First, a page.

It took the mass murder of six Asian women in Atlanta last week to draw national attention to what Asian Americans have been warning about since the wake of the pandemic—anti-Asian violence. The incident reflects an under-recognized history of anti-Asian violence and discrimination in this country that dates back more than 150 years. This needs to change. Asian Americans must become central to the discourse on race in America. For the country to “care” about the outcry by Asian Americans, the public needs to understand how America got to this point.
This moment of crisis has been building over the past pandemic year. Many consider the recent anti-Asian violence and harassment a consequence of the former Trump administration’s “China virus” and “Kung flu” rhetoric. Research shows that Americans exposed to such racist rhetoric are more likely to perceive Asian Americans as foreign and un-American, which can stoke greater hostility toward Asians. Last summer, three in four Asian Americans expressed worry about COVID-19–related hate crimes. Nearly 3800 incidents of anti-Asian hate have been reported to Stop AAPI Hate, ranging from verbal harassment to physical assault. The most vulnerable have been the most convenient targets: Asian women (who report three times as many incidents as Asian men); older adults; and low-wage employees, such as the victims in Atlanta.
U.S. history is fraught with anti-Asian violence, misogyny, nativist discrimination, and legal exclusion, all of which are often absent in textbooks and university curricula. The 1882 Chinese Exclusion Act emerged from the earlier Page Act, which excluded presumed immoral Chinese women from immigrating. Without their wives, male Chinese laborers who helped build the transcontinental railroad segregated into tight-knit bachelor communities that became the precursors of today’s Chinatowns. Legal exclusion was coupled with violence. One of the largest mass lynchings in American history took place in Los Angeles in 1871, when 19 Chinese residents—10% of the city’s Chinese population—were killed by a white mob. In the Rock Springs Massacre of 1885, white miners killed 28 Chinese workers, wounded 15, and expelled hundreds more before setting their living quarters on fire.
The nativist prejudice that white settlers imparted, and the legal exclusion that Chinese endured, engineered the very conditions that would shape societal perceptions of the Chinese in the 19th century as economic threats, clannish, untrustworthy, foreign, and immoral. These views would continue to mark Chinese Americans and evolve into the racial stereotypes of Asian Americans today—untrustworthy, passive, demure, hypersexual, and America’s insidious “model minority.”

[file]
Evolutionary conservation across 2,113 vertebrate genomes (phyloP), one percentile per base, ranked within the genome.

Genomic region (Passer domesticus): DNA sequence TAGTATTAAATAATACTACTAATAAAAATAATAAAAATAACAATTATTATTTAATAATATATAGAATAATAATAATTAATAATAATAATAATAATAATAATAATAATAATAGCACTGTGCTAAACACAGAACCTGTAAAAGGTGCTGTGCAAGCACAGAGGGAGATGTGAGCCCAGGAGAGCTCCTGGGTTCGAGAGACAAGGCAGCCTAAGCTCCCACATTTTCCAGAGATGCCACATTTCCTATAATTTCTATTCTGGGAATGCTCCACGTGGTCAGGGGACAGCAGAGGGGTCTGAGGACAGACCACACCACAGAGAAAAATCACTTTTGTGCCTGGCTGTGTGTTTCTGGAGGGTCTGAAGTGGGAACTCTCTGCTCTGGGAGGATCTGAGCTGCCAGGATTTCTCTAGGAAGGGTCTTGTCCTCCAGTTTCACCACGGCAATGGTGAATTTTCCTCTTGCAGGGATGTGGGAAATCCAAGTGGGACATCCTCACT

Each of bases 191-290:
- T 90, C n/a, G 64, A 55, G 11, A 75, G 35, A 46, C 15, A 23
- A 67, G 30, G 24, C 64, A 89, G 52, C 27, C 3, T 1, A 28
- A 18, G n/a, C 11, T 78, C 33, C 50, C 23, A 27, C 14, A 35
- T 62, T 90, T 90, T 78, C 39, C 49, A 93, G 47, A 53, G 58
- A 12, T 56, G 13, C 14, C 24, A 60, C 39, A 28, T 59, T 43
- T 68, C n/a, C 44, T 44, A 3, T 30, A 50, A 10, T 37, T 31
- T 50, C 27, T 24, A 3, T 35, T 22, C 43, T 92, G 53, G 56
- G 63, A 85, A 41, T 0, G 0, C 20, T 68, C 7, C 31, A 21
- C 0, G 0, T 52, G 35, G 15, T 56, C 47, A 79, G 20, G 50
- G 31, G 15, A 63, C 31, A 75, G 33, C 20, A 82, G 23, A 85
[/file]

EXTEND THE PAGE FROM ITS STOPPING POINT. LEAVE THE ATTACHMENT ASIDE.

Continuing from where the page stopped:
Academia has not been immune to the effects of this history on institutional racism, bias, exclusion, and violence. COVID-19–related anti-Asian messages and harassment have been reported on college campuses across the country. Chinese American scientists have come under federal scrutiny for their associations with China under the 2018 China Initiative, which may jeopardize U.S.–Chinese scientific collaborations. And despite being the group most likely to attend college, Asian Americans make up a mere 2% of college presidents. Asian Americans are the least likely among all women to be promoted to leadership positions, and make up less than 1% of top earners at those universities engaging in the highest level of research activity. Anti-Asian bias also affects students. In one study, researchers sent emails with names signaling race and gender to 6548 professors, posing as prospective PhD students. Professors were the least likely to respond to those who had Chinese and Indian names.
If universities and precollege schools fail to teach the history of Asian Americans in their curricula, we can expect bias and exclusion to perpetuate in our institutions. Asian American student activists in the 1960s understood this. They coined the term “Asian American” as a unifying political, pan-ethnic identity to advocate for Asian American Studies and build coalitions with African Americans, Latino/as, and women. Many Americans are unaware of this history, including Asian Americans, most of whom are immigrants who arrived after 1965. Today, Asian Americans encompass more than two dozen national origin groups with vastly different migration histories, languages, and socioeconomic statuses. Yet during the pandemic, they have shared a common fear of harassment, discrimination, and anti-Asian violence.
Violence and bigotry against Asian Americans have finally received national attention. We must make Asian Americans central to the country’s discussions of race, and reckon with the history of Asian America.